Careers rarely develop the way we plan them. Our career path often takes many twists and turns, with particular events, choices and people influencing our direction.

We asked John Traynor from CRH plc to give some advice for people considering this job:


John Traynor

Development Analyst

CRH plc

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  John Traynor
This is a job that you must be really interested in to succeed in. At times the hours can be very long and the work can be very challenging. You must be prepared to put up with the hard work in order to get the real experience and career progress that the job can offer you. If you are not really interested in this work you will be letting yourself and your colleagues down.

Administrative people are interested in work that offers security and a sense of being part of a larger process. They may be at their best operating under supervisors who give clear guidelines, and performing routine tasks in a methodical and reliable way.

They tend to enjoy clerical and most forms of office work, where they perform essential administrative duties. They often form the backbone of large and small organisations alike. They may enjoy being in charge of office filing systems, and using computers and other office equipment to keep things running smoothly. They usually like routine work hours and prefer comfortable indoor workplaces.
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Bright Outlook for Marine and Maritime Economy

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Bright Outlook for Marine and Maritime Economy

Friday, May 29, 2015 

Bright Outlook for Marine and Maritime Economy

The Marine/Maritime Economy could create 10,000 new jobs up to 2020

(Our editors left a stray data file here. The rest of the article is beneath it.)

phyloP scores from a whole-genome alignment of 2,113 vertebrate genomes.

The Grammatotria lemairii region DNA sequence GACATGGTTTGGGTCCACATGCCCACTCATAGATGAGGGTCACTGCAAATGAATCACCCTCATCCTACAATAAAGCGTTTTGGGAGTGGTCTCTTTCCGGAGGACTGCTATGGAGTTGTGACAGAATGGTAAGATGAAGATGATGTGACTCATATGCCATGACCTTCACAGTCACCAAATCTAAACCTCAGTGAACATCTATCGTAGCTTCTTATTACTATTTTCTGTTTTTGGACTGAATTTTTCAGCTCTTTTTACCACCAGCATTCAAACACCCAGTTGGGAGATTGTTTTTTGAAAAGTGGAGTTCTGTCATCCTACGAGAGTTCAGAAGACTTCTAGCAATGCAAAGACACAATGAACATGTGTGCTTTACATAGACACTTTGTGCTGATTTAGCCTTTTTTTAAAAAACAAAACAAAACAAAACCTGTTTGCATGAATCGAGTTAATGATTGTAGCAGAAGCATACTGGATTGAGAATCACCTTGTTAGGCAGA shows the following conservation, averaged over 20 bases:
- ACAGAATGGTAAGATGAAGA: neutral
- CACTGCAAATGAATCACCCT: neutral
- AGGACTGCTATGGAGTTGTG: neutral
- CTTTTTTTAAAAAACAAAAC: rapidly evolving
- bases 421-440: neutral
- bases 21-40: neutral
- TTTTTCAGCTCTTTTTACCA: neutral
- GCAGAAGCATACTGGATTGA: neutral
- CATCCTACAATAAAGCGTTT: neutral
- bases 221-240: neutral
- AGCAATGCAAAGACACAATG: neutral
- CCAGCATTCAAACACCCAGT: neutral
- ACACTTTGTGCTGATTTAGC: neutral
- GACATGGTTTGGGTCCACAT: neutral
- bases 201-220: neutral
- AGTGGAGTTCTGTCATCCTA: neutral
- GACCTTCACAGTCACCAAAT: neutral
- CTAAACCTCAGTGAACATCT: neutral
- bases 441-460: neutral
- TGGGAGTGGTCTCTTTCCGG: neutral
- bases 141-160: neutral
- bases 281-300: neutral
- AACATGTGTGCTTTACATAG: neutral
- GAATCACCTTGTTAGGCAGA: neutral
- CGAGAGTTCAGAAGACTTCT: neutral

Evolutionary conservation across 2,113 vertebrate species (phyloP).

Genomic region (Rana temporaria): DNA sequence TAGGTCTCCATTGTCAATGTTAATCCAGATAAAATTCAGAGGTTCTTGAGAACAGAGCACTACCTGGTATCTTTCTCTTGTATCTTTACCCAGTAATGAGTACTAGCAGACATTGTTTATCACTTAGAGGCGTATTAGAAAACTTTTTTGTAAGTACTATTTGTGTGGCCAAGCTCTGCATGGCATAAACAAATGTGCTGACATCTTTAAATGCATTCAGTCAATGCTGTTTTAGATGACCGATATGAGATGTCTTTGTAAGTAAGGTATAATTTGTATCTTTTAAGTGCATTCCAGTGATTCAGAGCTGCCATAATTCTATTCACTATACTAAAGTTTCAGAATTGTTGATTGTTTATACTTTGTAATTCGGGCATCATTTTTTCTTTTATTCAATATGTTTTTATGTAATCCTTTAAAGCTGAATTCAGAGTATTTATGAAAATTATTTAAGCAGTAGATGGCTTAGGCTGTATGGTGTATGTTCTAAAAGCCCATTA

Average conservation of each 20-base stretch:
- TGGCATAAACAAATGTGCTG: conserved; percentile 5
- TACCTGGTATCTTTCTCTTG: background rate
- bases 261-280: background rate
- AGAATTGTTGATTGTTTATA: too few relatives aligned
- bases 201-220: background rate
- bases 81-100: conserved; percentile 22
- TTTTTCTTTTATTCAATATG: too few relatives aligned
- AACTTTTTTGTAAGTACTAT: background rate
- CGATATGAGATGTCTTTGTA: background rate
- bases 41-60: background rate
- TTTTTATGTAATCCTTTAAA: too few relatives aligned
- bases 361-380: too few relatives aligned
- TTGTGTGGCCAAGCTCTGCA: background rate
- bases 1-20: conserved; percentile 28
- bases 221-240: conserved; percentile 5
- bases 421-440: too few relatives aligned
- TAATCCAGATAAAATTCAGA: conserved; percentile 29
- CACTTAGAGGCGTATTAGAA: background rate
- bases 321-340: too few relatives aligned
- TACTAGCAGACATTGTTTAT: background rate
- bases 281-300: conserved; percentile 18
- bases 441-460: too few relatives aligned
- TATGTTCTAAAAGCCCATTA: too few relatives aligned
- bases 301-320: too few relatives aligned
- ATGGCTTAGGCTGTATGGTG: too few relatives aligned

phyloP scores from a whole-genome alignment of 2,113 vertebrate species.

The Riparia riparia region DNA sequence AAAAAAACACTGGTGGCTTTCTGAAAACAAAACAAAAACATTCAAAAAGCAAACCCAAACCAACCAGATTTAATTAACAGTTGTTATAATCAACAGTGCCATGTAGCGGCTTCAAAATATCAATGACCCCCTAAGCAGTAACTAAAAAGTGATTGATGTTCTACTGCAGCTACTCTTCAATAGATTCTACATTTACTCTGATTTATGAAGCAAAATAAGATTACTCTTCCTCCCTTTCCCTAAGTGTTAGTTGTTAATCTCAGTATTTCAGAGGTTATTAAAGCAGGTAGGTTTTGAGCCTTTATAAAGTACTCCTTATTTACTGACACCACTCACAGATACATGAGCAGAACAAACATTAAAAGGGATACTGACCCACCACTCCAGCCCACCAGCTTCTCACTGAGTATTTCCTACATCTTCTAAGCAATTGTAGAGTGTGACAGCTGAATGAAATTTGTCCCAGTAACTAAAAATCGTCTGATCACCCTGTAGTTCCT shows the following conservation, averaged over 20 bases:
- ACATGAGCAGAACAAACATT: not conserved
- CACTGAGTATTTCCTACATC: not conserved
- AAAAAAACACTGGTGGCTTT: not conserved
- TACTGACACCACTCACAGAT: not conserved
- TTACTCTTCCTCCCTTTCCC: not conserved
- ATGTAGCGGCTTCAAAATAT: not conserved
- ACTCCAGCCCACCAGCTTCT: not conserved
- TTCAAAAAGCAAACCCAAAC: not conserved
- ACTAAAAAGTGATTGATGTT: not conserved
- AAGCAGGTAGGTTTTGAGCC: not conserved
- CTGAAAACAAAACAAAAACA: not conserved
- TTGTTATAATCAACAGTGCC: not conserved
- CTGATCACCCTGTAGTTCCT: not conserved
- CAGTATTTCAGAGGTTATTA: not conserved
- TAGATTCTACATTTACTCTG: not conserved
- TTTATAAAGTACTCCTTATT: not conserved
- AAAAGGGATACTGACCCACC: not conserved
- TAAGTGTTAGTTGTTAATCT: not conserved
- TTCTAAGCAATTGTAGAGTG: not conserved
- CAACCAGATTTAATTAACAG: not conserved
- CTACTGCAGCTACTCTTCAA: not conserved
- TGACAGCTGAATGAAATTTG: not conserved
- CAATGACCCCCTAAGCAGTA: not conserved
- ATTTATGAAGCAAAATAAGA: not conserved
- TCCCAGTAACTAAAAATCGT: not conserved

There are approximately 16,155 persons employed in the marine economy in marine and coastal regions around the country. The roles straddle the full range of occupations from managerial and professional to operatives, including:

  • Engineers
  • Marine biologists
  • Maritime lawyers
  • Environmental scientists
  • Naval architects
  • Technicians and crane operators
  • Fish filleters.

The marine economy has the potential to grow a substantial amount in the next few years and therefore create employment both directly and indirectly.

The Expert Group on Future Skills Needs (EGFSN) research published in April 2015, A Study of the Current and Future Skills Requirements of the Marine/Maritime Economy to 2020, assesses the skills requirements for five key subsectors of the marine economy:

  • Seafood and Bio-Products;
  • Maritime Transport, Shipbuilding and Services;
  • Energy;
  • Marine Tourism; and
  • Maritime Monitoring, Security and Surveillance. 

The most-wanted skills identified by the report include engineers, people with boat-handling skills and hydrographic surveyors. The whole area of fishing and general marine research is huge in Ireland already, but marine energy is a cool niche area that is growing sugnificantly.

The report proposes recommendations to ensure the right skills will be available for enterprises in the developing Irish Marine Economy out to 2020.

Lack of Awareness of Marine Careers

A key finding in the study is the lack of awareness about possible careers in the marine economy. The study highlights the scope for regional job creation and opportunities for young people to obtain local employment in growing sectors such as aquaculture, supply and services to the offshore energy sector and technology in the marine environment.

The report, and key findings presentation, can be viewed online here.

Source: Education & Skills Policy Unit, Dept. Jobs, Enterprise & Innovation

The CareersPortal Team